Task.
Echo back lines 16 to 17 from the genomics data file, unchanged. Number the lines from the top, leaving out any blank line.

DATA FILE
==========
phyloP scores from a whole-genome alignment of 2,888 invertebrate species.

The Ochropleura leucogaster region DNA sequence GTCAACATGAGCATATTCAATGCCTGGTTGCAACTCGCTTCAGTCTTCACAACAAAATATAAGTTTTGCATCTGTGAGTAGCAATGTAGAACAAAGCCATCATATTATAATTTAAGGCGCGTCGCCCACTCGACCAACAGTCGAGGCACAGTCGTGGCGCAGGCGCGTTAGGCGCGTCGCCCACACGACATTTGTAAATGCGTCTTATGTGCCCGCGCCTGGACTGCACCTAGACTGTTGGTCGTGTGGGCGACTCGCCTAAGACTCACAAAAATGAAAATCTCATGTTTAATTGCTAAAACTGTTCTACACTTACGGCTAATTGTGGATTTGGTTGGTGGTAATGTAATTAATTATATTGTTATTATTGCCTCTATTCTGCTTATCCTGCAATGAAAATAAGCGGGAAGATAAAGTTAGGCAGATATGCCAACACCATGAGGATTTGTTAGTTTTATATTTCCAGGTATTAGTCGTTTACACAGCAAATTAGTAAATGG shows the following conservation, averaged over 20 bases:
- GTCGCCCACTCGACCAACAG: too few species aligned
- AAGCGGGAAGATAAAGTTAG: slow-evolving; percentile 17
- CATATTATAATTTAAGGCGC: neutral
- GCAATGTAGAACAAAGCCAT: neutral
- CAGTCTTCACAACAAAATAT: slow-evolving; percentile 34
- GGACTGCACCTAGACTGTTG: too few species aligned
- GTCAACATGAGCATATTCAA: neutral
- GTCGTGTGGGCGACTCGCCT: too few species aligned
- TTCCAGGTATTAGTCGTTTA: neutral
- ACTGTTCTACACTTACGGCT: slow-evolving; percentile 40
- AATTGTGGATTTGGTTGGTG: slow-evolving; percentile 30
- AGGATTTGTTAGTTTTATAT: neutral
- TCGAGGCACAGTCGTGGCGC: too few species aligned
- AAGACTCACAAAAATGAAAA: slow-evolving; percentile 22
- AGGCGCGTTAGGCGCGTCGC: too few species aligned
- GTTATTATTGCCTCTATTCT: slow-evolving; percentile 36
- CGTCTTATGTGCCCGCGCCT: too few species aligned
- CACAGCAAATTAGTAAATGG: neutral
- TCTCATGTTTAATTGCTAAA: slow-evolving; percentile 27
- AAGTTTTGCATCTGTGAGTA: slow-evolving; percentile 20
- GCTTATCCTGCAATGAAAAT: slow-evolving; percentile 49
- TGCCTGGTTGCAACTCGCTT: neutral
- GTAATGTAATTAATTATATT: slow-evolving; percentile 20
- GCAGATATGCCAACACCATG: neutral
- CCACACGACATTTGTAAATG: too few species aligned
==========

- AAGACTCACAAAAATGAAAA: slow-evolving; percentile 22
- AGGCGCGTTAGGCGCGTCGC: too few species aligned